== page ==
Special UN rapporteur for indigenous peoples Rodolfo Stavenhagen reports that "Governments, inter-governmental organisations and civil society must work to empower indigenous peoples and ensure their participation in decisions that affect their lives. Despite the progress made over the past 10 years, at the national and international levels, indigenous peoples continue to be among the most marginalized and dispossessed sectors of society, the victims of perennial prejudice and discrimination". He also said that brutal killings of indigenous leaders are happening every week in Colombia, calling upon the Colombian authorities to investigate and protect the vulnerable people, UN News reports.

  President of Sintraminercol (the Colombian Union for Mining Workers) Francisco Ramirez Cuellar, presents his book 'The Profits of Extermination'. The book looks at the links between foreign corporations and human rights violations in Colombia, concluding that in many of the cases where corporations have sought access to Colombia's resources, (oil, coal, gold, and emeralds), they have used paramilitary violence, -forcing displacement, massacres, and disappearances - as tactics to remove populations and secure their investments. This book gives a more complete picture to the widespread belief that the 'drug wars' are the main factor behind Colombia¹s violence, and explains the role that the United States and Canadian governments and their corporations have played in the Colombian conflict.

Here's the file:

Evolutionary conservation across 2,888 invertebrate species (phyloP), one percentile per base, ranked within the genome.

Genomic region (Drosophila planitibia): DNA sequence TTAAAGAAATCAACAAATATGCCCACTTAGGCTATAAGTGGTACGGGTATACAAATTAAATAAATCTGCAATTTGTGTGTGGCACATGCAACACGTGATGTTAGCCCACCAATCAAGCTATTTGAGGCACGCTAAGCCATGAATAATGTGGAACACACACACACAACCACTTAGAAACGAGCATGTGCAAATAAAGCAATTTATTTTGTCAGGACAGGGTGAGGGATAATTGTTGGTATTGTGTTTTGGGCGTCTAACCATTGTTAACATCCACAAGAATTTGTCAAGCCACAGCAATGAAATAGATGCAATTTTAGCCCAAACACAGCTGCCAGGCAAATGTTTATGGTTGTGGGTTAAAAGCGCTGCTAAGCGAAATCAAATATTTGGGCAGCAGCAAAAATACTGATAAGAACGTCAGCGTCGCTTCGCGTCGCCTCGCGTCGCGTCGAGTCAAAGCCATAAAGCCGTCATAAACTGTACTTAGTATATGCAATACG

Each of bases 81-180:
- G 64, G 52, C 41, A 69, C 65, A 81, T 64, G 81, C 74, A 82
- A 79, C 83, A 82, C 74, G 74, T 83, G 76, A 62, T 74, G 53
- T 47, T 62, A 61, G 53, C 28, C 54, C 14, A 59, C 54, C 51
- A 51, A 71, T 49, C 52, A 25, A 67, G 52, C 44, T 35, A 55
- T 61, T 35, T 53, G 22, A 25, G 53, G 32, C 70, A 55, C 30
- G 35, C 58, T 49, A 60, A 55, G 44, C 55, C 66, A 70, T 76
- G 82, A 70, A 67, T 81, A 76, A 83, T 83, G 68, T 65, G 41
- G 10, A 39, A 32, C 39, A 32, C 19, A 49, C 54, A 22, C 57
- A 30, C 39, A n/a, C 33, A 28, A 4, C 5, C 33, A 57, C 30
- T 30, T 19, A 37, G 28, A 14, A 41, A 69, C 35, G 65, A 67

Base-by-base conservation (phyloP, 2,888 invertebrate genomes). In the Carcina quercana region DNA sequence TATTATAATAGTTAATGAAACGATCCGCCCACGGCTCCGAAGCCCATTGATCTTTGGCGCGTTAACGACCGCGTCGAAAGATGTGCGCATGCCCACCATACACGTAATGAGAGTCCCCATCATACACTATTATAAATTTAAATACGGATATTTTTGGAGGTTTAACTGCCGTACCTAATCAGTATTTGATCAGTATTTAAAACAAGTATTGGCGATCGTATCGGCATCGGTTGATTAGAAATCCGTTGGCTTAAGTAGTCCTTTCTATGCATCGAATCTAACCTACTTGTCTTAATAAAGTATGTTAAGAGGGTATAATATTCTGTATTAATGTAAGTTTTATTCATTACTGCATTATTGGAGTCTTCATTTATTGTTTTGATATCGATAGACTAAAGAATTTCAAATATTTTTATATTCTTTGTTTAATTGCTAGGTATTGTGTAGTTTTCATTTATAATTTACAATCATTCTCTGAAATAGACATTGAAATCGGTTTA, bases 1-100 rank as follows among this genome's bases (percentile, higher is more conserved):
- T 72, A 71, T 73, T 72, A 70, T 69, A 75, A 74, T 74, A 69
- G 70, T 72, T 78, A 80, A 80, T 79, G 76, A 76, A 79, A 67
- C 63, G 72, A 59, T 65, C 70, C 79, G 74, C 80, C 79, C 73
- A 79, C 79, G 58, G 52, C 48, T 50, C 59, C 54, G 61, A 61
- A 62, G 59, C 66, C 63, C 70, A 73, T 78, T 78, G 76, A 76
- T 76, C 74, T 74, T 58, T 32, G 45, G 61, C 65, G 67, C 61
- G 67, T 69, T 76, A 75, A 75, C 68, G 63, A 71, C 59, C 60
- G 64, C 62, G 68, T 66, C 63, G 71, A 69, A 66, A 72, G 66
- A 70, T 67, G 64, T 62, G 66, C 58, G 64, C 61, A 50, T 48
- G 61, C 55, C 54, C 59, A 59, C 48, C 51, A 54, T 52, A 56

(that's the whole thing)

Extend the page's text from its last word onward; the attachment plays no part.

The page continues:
Sun 05 - Mancuso threatens Government on extradition; trade talks to resume next January.

  Days before its reported demobilisation, paramilitary commander and suspected narcotrafficker Salvatore Mancuso threatens to scuttle demobilisation if the government doesn't reject the US extradition requests. The Colombian government is alienating all parties in the process by starting mass demobilisations of paramilitary fighters without a valid existing legal framework, El Espectador reports.

  Relatives of the hostages of the FARC urge the government to accept the latest offer made by this armed group to demilitarise two south-western municipalities of the department of Cauca to hold the talks between the government and the FARC envoys and agree an exchange of prisoners, El Tiempo reports.

  After the Colombian Congress finally approved a constitutional amendment allowing presidential re-election last week, several Congressmen announce three suits against the bill, saying that the whole process has been full of irregularities and hoping the Colombian Constitutional Court will address them, El Tiempo reports.